Teague - Edward Fisher Teague (1873-1932)
Teague - Edward Fisher Teague (1873-1932)
Edward Fisher Teague (1873-1932) was born on September 21, 1878 to Capt. George Edward Teague (1835-1877) and Martha Cornelia (Dunham) Teague (1840-1915) in Maine, probably in Manset. Capt. George Edward Teague was lost at sea in March 1877 thereby making E. Fisher Teague (as he was known) either illegitimate or having another birth date. Archivists have found the 1878 date clearly written on his World War I draft registration, but have also seen his birth date as 1873. He appears in the census of 1880 living in Tremont, Maine with his mother and brothers and sisters and listed as having been born c. 1874. All of this leads archivists to conclude that he was born in 1873 and someone mistook the 3 for an 8. Until further study they have used 1873 as his birth date.
Captain George and Martha Teague, a lady born in Georgia, had seven children:
Georgie L. Teague (1860-1911) – who married Frank L. Nickerson and lived in Brewer, Maine.
George D. Teague (1864-)
Roswell S. Teague (1866-1932) who lived in Richmond, New York.
Leonora V. Teague (1872-) who married George Lunt of Brewer on August 22, 1905.
Edward Fisher Teague (1873-1932)
Henry Nelson Teague (1877-1951) – see below.
Mary Teague (c. 1878-)
E. Fisher Teague (1873-1932) apparently attended the Farm and Trades School in Boston - “Discharged during the month of April: Fred’k Wm. Mason, Edward Fisher Teague and Wm. Morse Ackers…” - "Thompson’s Island Beacon," printed at The Farm and Trades School, Boston, Mass., Superintendent’s Calendar, May 1887.
He was admitted to Phillips Exeter Academy in 1901 and was in the class of 1904.
On September 22, 1904 the Anna and Albert Bee sold property near the wharf on Clark Point in Southwest Harbor to Edward F. Teague and Edward C. Childs. Childs sold his share to Teague in April 1906 – E. Fisher Teague then sold it to Malcolm Mason Grant in June 1907. This was probably Bee’s stationery store at Steamboat wharf. See below for the rest of Edward Chauncey Childs story.
"E. Fisher Teague will open a stationery store at Bar Harbor, Me., as soon as he can complete arrangements." - "The American Stationer," June 22, 1907, p. 11.
“Fisher Teague, who owns a stationery store at Bar Harbor, Me. which he has heretofore kept open in summer only, will keep it open all the coming winter." - "The American Stationer," October 12, 1907, p.12.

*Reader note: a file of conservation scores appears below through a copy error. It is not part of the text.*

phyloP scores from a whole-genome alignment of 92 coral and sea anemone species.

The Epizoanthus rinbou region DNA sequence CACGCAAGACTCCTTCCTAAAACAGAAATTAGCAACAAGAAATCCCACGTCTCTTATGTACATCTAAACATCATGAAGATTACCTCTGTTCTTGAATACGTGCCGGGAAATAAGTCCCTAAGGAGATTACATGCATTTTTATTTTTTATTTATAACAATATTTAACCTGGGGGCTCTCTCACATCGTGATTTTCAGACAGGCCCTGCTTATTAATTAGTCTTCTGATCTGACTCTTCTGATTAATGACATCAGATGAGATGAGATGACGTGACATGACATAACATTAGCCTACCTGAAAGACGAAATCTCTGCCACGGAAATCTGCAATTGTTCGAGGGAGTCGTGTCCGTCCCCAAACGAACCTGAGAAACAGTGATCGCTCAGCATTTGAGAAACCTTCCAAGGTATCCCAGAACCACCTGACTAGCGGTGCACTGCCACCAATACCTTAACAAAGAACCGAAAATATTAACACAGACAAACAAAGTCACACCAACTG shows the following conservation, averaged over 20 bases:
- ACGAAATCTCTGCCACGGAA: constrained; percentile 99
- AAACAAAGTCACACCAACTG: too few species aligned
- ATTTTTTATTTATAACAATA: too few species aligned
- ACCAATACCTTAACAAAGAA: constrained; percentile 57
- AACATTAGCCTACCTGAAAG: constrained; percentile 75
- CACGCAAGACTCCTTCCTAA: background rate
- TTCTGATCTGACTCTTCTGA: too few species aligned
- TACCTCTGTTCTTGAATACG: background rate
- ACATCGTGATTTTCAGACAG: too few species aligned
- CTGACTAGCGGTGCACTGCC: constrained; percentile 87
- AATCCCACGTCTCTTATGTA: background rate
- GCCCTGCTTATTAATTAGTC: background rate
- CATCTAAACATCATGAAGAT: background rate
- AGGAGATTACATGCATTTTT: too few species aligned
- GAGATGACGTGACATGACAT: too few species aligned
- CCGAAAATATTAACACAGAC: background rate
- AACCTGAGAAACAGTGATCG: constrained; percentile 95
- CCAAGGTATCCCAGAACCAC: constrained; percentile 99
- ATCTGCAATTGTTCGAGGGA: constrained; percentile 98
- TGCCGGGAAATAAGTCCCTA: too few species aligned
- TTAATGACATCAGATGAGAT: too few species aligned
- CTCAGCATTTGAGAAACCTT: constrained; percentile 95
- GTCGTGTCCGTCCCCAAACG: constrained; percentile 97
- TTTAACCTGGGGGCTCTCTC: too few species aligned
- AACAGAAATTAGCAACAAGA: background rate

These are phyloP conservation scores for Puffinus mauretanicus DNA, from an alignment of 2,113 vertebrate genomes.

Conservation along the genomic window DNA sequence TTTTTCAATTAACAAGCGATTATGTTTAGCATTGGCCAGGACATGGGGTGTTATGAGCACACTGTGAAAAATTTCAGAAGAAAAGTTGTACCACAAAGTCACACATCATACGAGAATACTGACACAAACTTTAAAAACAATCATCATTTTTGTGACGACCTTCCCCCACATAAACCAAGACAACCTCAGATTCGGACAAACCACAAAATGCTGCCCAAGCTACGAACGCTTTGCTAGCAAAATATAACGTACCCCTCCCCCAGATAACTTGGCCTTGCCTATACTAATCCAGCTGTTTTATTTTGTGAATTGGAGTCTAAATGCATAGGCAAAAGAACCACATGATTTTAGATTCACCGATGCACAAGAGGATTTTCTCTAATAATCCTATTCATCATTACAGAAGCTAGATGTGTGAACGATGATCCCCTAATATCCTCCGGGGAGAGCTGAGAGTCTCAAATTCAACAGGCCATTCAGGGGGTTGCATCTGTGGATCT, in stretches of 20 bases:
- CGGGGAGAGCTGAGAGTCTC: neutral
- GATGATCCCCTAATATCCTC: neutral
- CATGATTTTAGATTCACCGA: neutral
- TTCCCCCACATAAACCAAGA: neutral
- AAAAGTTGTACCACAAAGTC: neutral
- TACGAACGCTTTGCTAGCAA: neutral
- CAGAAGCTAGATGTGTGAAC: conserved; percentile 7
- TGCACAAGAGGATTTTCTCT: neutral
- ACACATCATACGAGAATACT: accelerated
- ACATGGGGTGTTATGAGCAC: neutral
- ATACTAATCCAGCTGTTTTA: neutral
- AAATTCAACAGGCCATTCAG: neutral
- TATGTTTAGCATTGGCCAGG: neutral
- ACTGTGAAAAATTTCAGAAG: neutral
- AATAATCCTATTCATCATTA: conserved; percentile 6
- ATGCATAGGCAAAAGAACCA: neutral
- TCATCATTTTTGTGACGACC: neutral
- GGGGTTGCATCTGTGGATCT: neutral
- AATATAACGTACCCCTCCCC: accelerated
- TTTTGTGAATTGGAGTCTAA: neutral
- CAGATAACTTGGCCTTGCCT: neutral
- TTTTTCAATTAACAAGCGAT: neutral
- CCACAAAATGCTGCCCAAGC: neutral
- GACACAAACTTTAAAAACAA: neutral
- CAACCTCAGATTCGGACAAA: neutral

The stationery store owned by E. Fisher Teague was a news stand at the Maine Central wharf at the entrance to the Newport Hotel driveway in Bar Harbor. It was a summer business. In the winter E. Fisher repaired to the Roberts Block on Main Street. He owned the business at least until 1910.
“E. Fisher Teague, who is employed as night clerk [at the Hotel Lorraine] at Bridgeport, Conn., is in town for a few days on vacation. Mr. Teague kept the news stand on the Maine Central wharf for a number of years.” - Bar Harbor Times, July 1, 1916
At the time of E. Fisher Teague’s 1918 Draft Registration he listed his sister, Leonora Lunt of Brewer, Maine, as his contact. E. Fisher was a hotel clerk at the Hotel Garde on the corner of Asylum and High Streets in Hartford, Connecticut. By 1919 he lived in Springfield, Massachusetts.
“Friends of E. Fisher Teague, formerly of Bar Harbor, will be interested to know that he has recently taken the position of manager of the Hotel Strand, Hartford, Conn. Mr. Teague has had years of experience in the hotel business and has recently been manager of Hotel Dom in Hartford.” - January 20, 1926 – Bar Harbor Times
The 1930 census listed him as a hotel clerk. His wife, Mary S. Teague, born in Connecticut, was a bookkeeper in a store.
“Edward Fisher Teague Died in Hartford
Friends and former townspeople of Edward Fisher Teague of Hartford, Conn., learn with regret of his death which occurred at a hospital in that city recently after some months of ill health. Mr. Teague suffered a shock some time ago which impaired his hearing and left him unable to work. His childhood home was in Manset. He had many friends here as well as wherever he was known. He leaves a widow. His age was about fifty-seven years. His brother, Ross Teague, died a few weeks ago at Sailors Snug Harbor at New York.” – Bar Harbor Times, March 2, 1932.